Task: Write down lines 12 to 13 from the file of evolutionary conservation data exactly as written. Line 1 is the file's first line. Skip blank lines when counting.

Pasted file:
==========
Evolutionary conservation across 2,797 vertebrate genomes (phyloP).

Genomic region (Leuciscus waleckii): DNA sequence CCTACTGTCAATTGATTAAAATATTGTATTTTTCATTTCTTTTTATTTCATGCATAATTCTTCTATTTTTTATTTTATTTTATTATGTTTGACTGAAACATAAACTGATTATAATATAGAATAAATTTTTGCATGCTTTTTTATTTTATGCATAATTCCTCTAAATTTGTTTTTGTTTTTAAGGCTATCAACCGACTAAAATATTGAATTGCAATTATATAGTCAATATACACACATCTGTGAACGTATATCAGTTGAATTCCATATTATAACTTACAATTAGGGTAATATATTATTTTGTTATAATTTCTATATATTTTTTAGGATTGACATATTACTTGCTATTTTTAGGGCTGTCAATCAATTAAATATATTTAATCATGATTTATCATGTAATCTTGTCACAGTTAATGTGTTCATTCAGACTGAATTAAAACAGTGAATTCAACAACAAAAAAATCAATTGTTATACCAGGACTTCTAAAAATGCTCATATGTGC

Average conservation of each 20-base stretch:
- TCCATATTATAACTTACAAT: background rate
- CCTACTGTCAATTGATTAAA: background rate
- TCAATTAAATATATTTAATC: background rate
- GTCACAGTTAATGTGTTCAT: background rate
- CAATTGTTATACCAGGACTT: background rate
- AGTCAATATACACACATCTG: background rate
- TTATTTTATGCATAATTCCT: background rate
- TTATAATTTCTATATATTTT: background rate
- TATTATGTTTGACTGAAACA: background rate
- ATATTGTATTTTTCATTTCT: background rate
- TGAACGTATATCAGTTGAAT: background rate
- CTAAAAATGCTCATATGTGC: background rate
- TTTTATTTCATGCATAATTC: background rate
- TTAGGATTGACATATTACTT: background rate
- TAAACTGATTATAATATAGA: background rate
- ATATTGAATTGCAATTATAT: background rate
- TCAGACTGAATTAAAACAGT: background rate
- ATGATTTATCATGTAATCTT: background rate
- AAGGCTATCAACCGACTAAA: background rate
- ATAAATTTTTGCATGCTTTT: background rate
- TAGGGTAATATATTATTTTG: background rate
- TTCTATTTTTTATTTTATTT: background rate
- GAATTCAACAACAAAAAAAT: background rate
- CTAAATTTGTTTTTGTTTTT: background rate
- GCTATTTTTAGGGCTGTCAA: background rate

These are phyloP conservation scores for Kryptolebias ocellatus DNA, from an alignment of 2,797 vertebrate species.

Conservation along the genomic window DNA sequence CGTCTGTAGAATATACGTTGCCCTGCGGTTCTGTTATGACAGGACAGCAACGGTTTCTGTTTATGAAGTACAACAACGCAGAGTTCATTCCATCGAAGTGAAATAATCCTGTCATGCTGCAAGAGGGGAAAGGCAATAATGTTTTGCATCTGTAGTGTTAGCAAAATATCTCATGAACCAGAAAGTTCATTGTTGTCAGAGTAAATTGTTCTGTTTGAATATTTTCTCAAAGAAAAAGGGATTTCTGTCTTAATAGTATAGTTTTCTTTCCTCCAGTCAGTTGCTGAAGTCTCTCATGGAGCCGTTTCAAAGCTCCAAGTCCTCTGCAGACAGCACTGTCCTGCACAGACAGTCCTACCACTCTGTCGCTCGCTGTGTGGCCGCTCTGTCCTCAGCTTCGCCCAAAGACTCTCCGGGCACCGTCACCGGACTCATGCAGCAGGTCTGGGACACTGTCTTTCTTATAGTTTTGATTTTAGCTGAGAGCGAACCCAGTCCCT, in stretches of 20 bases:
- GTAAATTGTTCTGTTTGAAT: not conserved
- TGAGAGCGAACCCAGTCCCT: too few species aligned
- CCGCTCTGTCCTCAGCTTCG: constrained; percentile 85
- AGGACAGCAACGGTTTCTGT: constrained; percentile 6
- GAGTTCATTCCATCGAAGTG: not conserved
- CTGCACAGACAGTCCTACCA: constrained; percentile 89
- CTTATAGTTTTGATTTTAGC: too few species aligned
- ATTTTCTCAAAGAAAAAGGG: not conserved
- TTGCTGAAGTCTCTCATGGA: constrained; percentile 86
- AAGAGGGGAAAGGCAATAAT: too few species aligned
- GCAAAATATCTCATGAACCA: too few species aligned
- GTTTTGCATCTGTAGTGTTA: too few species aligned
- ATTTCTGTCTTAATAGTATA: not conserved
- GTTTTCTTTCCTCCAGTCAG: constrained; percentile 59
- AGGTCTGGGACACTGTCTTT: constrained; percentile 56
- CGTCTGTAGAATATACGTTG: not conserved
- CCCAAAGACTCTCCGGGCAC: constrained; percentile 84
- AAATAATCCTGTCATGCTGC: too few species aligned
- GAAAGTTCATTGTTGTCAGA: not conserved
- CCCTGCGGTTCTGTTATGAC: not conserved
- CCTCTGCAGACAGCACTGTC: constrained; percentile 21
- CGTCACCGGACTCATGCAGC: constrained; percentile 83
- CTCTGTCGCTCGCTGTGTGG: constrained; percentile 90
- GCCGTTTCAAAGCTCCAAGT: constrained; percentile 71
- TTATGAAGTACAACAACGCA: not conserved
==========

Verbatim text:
- TATTATGTTTGACTGAAACA: background rate
- ATATTGTATTTTTCATTTCT: background rate